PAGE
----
I had lunch with a dear friend other day. While I enjoyed company and food, I left feeling a little depressed.
When I thought about it, I realized my friend was brilliant at dismissing every book, concept, guru, self-help method, or healing approach he had read or heard about.
He was not directly negative or purposely critical. He sincerely wanted something that would work in his life. But he was unconsciously dismissing everything that came his way.
At one point I told him about a guru I had studied over two decades ago. I told him that people said, "My guru was obviously enlightened. He radiated it."
My friend cut in saying, "I'm sure there are people who saw that guru and didn't think he was any smarter than a paper bag."
Well, my friend is right.
But my friend is also unhappy.
I think there's a lesson here. When we dismiss people and ideas because entire world doesn't agree with them, we get to be right. But we also get to stay empty inside. By dismissing what could work, we dismiss our own growth. We dismiss what's possible.
It doesn't matter if book you read and love is loved by anyone else. It doesn't matter if teacher you admire is admired by anyone else. It doesn't matter if healing method that worked for you doesn't work for everyone.
What matters is you. Your happiness. Your health. Your healing. Your well-being.
Truth is, no method works for everyone. No teacher is right for everyone. No book is going to inspire everyone.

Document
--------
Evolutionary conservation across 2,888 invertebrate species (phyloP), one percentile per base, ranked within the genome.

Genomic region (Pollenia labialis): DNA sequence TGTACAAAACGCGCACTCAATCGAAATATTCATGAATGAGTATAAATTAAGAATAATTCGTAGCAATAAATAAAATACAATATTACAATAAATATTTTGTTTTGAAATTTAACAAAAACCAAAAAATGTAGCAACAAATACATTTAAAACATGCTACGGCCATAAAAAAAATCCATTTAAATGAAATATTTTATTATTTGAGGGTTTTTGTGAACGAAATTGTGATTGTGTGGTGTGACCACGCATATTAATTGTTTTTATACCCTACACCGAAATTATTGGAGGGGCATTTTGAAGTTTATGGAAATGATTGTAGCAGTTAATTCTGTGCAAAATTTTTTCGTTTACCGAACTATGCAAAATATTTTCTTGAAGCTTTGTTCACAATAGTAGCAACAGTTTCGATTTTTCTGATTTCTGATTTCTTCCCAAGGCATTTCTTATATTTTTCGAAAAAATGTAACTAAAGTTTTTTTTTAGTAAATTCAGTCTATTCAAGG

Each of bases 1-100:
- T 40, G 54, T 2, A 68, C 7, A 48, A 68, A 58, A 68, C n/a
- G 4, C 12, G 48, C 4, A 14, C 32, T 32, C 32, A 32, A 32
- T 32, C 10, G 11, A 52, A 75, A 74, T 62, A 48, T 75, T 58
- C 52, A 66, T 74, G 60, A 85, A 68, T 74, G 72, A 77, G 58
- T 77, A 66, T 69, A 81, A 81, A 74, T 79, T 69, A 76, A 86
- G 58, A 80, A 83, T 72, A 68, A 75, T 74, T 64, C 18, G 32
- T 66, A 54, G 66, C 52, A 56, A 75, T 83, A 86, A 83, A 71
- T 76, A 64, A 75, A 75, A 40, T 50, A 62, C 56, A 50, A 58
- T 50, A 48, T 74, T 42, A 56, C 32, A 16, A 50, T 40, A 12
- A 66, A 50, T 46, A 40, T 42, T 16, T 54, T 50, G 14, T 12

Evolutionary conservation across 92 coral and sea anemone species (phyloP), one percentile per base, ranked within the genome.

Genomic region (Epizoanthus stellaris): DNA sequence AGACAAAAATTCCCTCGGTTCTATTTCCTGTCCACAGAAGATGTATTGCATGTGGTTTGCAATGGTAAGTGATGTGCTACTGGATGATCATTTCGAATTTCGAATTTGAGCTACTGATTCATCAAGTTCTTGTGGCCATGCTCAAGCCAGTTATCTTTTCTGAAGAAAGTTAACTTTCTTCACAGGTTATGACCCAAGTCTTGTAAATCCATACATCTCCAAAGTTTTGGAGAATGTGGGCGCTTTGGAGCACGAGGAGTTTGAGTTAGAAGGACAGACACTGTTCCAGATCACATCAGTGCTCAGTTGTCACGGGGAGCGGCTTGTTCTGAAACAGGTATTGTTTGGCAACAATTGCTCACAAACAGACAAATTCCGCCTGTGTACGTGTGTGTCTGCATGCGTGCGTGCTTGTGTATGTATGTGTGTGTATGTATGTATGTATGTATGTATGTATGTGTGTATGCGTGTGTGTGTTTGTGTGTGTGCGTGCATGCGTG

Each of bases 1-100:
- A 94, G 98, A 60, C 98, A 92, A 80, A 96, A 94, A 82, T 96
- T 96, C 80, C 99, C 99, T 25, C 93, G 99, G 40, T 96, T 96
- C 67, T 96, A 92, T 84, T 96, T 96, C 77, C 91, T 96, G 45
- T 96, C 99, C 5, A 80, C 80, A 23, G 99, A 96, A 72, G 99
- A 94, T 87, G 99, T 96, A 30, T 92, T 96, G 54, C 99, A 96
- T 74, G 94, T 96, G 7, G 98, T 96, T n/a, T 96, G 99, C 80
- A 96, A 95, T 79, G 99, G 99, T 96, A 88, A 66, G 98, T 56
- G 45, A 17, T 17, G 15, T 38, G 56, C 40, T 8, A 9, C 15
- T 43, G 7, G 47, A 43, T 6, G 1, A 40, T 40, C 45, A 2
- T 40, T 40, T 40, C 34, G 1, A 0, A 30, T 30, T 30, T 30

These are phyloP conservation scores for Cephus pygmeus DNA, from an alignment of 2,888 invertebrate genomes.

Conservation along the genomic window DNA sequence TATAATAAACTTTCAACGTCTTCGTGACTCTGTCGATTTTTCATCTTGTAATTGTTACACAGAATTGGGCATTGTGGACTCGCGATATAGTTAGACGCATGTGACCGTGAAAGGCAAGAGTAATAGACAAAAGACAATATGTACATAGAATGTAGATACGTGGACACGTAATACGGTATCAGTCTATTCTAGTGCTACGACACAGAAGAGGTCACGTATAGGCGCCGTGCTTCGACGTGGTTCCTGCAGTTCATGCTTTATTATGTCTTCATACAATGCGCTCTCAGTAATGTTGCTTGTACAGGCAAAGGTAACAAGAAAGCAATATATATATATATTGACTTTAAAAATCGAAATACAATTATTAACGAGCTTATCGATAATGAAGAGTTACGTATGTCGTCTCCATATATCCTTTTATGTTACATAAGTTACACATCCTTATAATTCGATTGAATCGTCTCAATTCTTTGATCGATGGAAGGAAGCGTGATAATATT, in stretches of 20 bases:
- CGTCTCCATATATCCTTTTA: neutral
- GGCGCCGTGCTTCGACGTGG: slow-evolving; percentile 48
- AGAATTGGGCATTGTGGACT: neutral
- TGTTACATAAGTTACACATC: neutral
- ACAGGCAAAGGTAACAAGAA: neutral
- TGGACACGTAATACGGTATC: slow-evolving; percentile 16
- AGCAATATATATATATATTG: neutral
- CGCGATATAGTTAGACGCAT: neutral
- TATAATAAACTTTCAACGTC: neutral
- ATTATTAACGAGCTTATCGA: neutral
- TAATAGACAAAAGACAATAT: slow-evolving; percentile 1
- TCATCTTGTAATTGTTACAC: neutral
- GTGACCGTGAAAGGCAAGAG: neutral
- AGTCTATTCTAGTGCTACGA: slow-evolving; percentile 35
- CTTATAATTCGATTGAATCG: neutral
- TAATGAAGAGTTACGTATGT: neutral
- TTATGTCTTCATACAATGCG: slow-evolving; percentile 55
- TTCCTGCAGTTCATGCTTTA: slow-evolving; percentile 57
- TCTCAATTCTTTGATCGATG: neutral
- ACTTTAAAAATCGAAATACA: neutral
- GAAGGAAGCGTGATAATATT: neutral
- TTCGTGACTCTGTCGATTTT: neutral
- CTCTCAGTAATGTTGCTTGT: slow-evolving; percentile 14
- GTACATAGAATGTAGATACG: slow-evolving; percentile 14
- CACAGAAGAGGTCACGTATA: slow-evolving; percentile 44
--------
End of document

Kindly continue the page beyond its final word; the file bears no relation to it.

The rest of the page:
It all comes from within. You are first and final authority on your life.
Rather than dismissing what is possible so you can be right, what can you accept so you can grow?
Dismissing is often a way to deflect messages. It's a self-defense mechanism. If you dismiss book, idea, or method offered to you, you get to be right --- and stay right where you're at.
Every successful person I know has accepted new tools into their lives over years, spent thousands of dollars on personal growth and self-study, and never regretted any of it.
The key is not dismissing, but digesting.
For example, Nerissa and I had dinner with friends recently. One friend was complaining about her job. >From her perspective, there was no way out of misery she felt at her place of work. Bad boss. Bad hours. Bad pay. You name it, it was bad.